At Nicollet Junior High in Burnsville, there are no speeches in front of the student body. And the school has traded the individual higher offices for a more egalitarian approach: 22 equal seats, apportioned by grade level. Teachers get to pick five of those seats, to help include a few students who otherwise might not make the cut.
Still, there are far more students running than there are seats to fill. Some will win, and many will lose. The basic ingredients are there for politics as we know it.
The vote is going to happen in the early afternoon, though the results won't be known for a few days. In the lunchroom, despite a wall covered with posters, there is a certain amount of voter apathy.
"I just don't think it's important to me," one student suggests.
Candidates like Taylor, an eighth grader, are aware much of the electorate is somewhat disengaged.
"Your best friends really care, so if you say 'I'm running,' then they really support you and wear all your buttons and put up posters for you and stuff," Taylor says.
But otherwise "they don't really care, they're just like, 'oh, yeah, sure I'll vote for you if you give me candy.'"
Candidates for student council agree that the main ingredient to a successful campaign is candy. Suckers, chocolate -- lots of things will work. Just show up at school with bags of it for the voters, and you'd better have more than the next guy.
Vivian, a ninth grader, begrudgingly plays the game.
"It disappoints me, because the people who really want to run a fair campaign and really help with the student council, they don't win. Because the person who had the money, passed out the candy, they get more votes," she says.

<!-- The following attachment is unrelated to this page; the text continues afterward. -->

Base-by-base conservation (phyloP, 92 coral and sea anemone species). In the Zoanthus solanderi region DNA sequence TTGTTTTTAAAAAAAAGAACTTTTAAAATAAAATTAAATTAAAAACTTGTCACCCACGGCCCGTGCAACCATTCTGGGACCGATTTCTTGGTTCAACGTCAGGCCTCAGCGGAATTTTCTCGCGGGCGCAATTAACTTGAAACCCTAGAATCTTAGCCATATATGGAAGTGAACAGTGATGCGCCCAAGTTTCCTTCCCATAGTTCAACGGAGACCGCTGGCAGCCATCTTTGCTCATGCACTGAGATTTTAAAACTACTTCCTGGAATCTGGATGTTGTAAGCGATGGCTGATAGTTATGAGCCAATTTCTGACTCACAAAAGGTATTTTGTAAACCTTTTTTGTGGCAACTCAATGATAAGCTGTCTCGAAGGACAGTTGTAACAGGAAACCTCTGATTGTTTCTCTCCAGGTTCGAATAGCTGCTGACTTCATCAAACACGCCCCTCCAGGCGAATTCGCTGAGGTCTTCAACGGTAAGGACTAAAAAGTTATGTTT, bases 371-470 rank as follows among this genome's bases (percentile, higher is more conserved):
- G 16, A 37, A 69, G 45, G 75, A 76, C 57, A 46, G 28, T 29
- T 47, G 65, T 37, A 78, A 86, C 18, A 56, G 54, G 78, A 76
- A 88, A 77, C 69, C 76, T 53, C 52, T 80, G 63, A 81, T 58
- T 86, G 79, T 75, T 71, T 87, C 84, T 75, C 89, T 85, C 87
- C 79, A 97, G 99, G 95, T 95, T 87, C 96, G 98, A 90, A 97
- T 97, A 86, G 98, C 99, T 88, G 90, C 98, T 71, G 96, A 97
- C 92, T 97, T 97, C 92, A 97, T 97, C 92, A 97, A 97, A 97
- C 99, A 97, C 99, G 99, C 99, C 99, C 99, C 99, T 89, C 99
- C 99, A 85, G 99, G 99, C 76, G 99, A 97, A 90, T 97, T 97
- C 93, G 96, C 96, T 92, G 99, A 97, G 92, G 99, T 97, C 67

For Brent, a seventh grader, candy has become a campaign-finance issue.
"You can never buy enough candy for anyone," he reveals. "They just want more and more and more. I gave out gum once, but I'm not wasting money on that."
Brent's running on a platform of shorter lunch lines. Another candidate wants a grace period for students on sports teams to get their homework done. Another promises to cut down on school violence. Their advisor says quietly that, just like politicians in the real world, candidates tend to stretch a little beyond what a junior high student council really has the power to deliver.
But voters aren't talking much about the issues. There's far more interest in who drew a mustache on a girl's campaign poster. Brent, in particular, has seen his campaign lose its focus in recent days.
"One of my friends got in a fight with someone who was running, because he was taking down my posters and stealing my buttons and stuff," he says.
Brent says he was trying to keep his campaign positive, "but it wasn't working very well. I had to take down a few of his posters, blow off some steam."
In the final hours before the vote, candidates like the eighth-grader, Taylor, are still trying to reach out to score votes from beyond their usual constituencies.
"Some people you don't normally talk to, you talk to them during the elections, and then when it's over you just don't really talk to them anymore," he says.
And when the time comes, the candidates will step back and leave things in the capable hands of the voters.
Not that there's much faith in the voters.
"Not in junior high," says Vivian. "It's a complete popularity contest."
Vivian did not wind up getting into student council. And there's a larger postscript to this story.
Kevin Silberman, the teacher who oversees student government at Nicollet, was hoping the large number of minority candidates would yield a council that looked more like the student body as a whole. The school is 30 percent non-white.
When Silberman tallied the results, just three of 22 seats were filled by students of color. Silberman, who teaches social studies, says it's a disparity not all that different from the U.S. Senate. He plans to urge even more minority students to run next year.